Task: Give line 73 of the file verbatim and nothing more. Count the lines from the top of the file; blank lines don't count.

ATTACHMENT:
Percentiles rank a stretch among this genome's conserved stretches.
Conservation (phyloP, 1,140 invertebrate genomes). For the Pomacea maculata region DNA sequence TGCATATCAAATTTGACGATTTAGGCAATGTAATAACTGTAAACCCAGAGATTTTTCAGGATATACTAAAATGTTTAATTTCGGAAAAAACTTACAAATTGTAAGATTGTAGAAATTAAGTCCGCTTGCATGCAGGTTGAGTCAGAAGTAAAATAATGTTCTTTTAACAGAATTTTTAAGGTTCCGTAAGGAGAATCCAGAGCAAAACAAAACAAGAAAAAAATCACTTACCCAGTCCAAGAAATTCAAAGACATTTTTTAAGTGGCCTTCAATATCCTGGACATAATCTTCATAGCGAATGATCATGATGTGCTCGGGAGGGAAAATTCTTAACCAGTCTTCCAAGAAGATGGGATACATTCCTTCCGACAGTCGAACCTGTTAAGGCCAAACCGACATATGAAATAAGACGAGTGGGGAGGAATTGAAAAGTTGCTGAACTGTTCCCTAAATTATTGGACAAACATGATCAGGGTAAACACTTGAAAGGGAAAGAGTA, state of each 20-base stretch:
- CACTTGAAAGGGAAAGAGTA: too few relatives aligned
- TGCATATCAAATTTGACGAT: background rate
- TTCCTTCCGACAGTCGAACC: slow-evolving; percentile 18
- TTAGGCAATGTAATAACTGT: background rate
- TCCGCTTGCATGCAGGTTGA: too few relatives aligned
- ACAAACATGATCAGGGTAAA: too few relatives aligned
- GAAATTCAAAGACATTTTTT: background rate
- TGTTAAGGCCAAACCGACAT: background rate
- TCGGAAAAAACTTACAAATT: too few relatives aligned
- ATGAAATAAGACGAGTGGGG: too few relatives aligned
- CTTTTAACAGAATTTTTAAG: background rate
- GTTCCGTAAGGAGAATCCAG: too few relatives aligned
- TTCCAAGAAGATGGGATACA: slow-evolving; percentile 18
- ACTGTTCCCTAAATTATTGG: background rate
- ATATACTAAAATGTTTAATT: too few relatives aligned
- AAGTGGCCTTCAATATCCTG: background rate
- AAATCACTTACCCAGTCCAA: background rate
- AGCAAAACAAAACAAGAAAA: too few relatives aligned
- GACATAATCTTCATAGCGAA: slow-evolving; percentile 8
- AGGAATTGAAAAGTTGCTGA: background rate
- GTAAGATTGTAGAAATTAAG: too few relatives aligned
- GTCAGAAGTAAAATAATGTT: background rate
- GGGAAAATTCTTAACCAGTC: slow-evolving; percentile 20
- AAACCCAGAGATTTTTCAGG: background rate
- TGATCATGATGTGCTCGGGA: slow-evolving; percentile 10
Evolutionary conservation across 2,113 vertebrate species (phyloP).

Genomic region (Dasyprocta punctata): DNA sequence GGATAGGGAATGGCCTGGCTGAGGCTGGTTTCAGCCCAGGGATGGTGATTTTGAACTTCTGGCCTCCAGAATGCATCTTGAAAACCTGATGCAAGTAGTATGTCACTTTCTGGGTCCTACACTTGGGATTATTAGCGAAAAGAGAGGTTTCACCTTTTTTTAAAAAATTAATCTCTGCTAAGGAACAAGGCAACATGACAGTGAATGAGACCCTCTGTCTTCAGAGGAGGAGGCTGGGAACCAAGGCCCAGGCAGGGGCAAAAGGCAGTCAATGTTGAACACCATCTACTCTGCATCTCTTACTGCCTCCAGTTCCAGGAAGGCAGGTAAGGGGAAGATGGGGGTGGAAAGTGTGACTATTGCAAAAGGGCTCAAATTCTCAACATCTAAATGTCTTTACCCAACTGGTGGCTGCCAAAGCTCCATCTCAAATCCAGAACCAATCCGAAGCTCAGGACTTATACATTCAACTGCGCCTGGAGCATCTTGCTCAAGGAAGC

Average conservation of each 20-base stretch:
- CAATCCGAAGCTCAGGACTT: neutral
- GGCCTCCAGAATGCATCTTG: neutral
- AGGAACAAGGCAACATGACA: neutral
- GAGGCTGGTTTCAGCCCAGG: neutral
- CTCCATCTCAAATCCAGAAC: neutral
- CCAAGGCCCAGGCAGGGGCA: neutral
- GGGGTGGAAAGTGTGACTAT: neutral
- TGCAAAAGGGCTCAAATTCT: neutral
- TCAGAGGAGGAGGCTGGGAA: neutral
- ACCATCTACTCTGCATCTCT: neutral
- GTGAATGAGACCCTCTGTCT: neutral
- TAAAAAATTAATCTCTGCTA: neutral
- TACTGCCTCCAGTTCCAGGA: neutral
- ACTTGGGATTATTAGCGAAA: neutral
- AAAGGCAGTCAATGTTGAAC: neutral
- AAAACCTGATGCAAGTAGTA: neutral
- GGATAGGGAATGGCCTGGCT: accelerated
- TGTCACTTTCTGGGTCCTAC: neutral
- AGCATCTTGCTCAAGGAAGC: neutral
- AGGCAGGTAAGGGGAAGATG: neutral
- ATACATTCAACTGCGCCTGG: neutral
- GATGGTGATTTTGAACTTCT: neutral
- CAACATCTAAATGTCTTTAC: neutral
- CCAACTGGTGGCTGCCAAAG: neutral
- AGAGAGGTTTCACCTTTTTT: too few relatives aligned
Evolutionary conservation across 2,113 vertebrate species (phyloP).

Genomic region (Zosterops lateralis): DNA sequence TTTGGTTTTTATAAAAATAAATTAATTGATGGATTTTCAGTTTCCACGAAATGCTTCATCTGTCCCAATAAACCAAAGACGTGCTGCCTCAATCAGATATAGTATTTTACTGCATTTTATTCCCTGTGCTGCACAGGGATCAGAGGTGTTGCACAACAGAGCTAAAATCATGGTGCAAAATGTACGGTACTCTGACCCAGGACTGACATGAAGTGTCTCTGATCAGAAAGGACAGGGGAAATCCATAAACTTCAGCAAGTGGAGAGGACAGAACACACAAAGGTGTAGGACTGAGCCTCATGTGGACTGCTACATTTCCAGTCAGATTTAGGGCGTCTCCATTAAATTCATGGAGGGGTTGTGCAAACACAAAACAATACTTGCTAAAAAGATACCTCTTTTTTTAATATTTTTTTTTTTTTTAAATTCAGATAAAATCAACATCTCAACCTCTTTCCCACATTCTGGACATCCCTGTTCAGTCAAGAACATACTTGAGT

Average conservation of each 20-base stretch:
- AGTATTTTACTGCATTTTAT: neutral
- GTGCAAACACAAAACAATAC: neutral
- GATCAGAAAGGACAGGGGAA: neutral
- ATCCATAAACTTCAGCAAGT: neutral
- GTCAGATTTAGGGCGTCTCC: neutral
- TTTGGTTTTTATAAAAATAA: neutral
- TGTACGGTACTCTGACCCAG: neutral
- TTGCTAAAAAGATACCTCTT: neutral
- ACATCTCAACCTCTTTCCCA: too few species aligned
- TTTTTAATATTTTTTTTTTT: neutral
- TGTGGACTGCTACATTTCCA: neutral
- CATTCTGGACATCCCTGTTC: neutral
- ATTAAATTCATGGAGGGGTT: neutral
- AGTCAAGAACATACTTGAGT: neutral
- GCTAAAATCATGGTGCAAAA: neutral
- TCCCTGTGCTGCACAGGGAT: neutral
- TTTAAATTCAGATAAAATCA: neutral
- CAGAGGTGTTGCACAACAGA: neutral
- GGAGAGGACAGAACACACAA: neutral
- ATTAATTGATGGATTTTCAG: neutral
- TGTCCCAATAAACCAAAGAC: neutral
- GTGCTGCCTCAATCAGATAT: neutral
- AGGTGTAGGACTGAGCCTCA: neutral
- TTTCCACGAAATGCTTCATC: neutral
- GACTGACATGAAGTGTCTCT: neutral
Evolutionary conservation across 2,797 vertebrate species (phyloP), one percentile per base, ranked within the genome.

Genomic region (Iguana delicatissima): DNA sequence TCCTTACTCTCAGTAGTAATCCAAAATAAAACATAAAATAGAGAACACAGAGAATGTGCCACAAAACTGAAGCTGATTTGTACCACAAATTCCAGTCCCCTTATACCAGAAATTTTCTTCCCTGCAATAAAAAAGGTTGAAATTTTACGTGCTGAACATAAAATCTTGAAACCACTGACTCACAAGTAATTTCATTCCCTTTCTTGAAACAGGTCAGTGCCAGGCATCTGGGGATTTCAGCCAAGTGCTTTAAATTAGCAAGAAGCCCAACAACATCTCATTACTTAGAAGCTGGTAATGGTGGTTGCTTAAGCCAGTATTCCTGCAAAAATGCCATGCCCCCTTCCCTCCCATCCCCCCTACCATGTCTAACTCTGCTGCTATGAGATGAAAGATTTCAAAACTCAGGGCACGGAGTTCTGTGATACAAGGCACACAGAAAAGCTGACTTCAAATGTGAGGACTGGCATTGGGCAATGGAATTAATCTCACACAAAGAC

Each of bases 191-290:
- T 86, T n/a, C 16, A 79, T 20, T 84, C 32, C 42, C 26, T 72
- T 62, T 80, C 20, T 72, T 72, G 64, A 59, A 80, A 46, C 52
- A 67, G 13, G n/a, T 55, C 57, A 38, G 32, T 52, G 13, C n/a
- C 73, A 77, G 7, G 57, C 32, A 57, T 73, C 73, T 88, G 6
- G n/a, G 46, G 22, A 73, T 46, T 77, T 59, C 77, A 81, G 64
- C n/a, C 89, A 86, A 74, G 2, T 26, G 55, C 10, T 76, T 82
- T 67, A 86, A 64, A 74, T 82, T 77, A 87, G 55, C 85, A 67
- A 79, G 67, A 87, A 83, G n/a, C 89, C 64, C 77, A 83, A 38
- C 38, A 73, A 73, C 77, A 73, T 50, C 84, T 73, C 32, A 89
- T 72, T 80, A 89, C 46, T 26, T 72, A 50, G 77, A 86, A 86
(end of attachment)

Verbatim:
- GCTAAAATCATGGTGCAAAA: neutral